Medicare 101 – The Basics
What is Medicare: Medicare is the federal health insurance program for people who are 65 or older, certain younger people with disabilities, and people with End-Stage Renal Disease (permanent kidney failure requiring dialysis or a transplant, sometimes called ESRD). Medicare is divided into four parts A, B, C & D.
Who is eligible?
You are eligible for Medicare if:
- You are 65 or older
- You are under 65 and have certain disabilities
- You have End-Stage Renal Disease, which is permanent kidney failure that requires dialysis or a kidney transplant
What does Medicare cost?
Part A is free and Part B can be too if you qualify. In most cases, you’ll automatically get Part A and Part B starting the first day of the month you turn 65 if you are already getting Social Security benefits.
If you don’t get Social Security benefits and you are 65 or older, you’ll have to sign up for Part A and Part B. To sign up, call Social Security at (800) 772-1213.
To find out more about qualifications, click here.
What does Medicare cover:
There are four parts to Medicare. They are:
Medicare Part A is Hospital Insurance and it:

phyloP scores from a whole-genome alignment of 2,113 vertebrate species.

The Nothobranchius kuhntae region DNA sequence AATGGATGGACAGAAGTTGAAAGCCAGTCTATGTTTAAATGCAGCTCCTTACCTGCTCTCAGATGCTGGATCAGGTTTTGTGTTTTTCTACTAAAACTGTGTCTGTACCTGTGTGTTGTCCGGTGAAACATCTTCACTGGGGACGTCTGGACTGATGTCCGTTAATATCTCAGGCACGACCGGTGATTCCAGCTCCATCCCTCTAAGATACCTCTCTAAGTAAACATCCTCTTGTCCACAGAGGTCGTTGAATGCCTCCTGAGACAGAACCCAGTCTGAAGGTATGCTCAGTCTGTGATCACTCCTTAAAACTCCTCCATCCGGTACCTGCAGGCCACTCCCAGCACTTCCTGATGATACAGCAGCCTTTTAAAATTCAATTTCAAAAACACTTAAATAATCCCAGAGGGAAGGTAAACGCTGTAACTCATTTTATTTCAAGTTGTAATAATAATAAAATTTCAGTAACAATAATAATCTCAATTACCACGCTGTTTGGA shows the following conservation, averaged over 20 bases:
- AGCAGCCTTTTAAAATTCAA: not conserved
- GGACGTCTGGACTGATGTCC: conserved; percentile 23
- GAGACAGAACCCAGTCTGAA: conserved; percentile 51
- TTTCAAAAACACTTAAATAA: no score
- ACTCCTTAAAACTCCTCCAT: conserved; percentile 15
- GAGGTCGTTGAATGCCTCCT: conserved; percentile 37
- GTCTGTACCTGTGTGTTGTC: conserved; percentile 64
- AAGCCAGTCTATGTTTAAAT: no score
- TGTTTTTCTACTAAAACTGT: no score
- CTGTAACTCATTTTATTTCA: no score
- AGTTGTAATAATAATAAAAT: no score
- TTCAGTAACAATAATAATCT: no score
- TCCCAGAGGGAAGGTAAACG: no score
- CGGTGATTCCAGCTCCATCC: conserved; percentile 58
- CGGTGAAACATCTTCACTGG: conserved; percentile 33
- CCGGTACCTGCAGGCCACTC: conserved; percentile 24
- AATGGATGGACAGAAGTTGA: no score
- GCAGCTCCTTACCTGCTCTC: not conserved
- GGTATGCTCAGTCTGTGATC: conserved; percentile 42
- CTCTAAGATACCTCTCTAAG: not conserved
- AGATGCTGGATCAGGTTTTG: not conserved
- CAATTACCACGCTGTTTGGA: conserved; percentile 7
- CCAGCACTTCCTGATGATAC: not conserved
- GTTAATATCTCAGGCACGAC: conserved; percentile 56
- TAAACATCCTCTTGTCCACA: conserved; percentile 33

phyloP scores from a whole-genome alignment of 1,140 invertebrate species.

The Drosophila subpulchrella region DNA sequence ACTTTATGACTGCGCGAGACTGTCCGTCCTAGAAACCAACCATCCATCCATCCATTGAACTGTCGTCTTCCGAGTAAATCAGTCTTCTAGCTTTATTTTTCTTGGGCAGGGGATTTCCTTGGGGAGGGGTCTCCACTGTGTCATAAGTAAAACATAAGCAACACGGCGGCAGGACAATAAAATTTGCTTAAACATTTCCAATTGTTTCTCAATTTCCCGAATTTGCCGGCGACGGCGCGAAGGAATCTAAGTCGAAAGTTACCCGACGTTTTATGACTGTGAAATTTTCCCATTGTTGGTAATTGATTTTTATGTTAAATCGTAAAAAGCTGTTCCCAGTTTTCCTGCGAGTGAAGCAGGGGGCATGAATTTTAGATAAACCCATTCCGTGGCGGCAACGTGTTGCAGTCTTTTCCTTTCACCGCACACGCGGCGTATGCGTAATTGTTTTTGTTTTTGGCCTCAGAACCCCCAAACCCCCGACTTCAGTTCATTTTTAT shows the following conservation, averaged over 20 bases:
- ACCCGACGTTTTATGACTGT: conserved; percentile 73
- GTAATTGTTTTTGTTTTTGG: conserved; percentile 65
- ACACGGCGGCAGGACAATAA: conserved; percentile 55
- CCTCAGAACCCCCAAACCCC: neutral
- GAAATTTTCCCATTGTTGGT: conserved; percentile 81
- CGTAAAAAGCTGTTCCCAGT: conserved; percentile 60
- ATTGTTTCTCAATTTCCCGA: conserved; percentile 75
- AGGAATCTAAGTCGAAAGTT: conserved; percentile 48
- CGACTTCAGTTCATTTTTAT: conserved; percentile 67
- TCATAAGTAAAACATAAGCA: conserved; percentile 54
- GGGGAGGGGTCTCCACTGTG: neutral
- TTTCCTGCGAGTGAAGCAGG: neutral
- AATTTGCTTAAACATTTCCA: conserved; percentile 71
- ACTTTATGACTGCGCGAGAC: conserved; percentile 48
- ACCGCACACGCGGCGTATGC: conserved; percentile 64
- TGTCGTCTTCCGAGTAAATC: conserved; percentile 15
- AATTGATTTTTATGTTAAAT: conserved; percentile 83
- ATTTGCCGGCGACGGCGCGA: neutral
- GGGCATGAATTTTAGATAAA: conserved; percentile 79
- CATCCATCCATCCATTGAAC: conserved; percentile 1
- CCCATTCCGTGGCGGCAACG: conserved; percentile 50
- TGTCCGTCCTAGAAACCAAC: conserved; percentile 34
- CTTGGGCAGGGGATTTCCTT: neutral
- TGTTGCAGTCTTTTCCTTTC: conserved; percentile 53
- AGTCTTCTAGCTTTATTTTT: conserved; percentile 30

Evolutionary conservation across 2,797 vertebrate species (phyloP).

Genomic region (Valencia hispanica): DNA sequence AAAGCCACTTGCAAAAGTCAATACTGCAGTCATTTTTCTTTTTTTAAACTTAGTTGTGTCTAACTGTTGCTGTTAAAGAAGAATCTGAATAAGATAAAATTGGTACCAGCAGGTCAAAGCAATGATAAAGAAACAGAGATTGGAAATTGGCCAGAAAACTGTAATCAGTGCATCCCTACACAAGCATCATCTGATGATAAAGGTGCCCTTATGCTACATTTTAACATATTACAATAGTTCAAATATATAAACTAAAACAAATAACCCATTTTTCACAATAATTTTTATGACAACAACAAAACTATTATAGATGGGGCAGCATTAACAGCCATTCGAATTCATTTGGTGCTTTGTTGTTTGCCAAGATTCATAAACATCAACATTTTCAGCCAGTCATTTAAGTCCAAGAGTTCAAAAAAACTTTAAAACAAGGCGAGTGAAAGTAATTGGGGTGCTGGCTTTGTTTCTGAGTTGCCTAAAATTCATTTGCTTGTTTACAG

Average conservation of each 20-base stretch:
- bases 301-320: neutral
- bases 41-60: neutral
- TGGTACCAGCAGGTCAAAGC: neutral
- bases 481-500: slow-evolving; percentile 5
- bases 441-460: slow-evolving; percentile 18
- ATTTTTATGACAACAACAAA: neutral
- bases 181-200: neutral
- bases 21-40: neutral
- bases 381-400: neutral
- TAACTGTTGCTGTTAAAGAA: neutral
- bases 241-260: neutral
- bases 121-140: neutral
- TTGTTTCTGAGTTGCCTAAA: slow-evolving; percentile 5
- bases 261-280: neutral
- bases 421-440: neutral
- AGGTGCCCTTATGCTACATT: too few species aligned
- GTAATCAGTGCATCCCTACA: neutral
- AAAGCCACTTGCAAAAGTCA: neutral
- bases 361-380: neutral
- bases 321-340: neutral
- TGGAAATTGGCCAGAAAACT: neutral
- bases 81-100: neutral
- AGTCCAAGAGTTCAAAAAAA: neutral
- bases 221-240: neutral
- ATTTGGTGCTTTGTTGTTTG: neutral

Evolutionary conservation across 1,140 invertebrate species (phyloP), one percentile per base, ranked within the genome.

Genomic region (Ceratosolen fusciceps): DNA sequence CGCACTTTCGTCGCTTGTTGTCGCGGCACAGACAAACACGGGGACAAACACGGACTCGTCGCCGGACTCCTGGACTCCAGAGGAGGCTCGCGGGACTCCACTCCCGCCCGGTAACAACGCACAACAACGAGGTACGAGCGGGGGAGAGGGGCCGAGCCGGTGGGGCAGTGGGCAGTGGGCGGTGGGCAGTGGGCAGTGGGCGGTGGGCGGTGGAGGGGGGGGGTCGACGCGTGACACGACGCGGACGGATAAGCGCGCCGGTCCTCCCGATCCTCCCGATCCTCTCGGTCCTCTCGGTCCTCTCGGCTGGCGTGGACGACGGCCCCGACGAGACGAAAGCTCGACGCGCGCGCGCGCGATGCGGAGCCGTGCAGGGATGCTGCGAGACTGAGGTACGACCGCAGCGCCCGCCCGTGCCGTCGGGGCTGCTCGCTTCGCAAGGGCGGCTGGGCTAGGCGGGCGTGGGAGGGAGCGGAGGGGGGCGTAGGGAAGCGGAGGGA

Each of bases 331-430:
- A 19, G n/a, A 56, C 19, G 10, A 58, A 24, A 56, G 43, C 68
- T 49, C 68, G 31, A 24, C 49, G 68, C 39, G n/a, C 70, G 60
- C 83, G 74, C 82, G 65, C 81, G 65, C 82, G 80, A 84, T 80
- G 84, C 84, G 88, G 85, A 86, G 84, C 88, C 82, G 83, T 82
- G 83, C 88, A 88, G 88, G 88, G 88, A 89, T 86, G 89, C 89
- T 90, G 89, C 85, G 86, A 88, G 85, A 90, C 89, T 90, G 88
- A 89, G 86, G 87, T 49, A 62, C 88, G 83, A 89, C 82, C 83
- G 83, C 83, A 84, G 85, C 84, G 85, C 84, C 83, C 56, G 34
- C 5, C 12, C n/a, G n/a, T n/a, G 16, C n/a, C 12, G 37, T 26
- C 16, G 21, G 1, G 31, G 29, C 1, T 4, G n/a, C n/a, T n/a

- Helps cover inpatient care in hospitals (room cost, hospital meals and supplies), including critical access hospitals, and skilled nursing facilities. It does not cover custodial or long-term care.
- Helps cover hospice care and some home health care You must meet certain conditions to get these benefits.
- There is a $1,288 deductible for Part A, but once met, days 1-60 of hospitalization are covered 100%. After 60 days, you must pay a daily amount set by Medicare. You can read more about the 2016 costs here.
Medicare Part B is Medical Insurance and it:
- Helps cover doctors’ services, hospital outpatient care, and home health care.
- Helps cover tests, shots and some preventive services to maintain your health and to keep certain illnesses from getting worse (flu shots, PAP tests).
- There is monthly premium of $121.80, and a $166 annual deductible. Once the deductible is met, Part B generally pays 80 percent of the Medicare-approved amount for covered services, which means you pay 20 percent.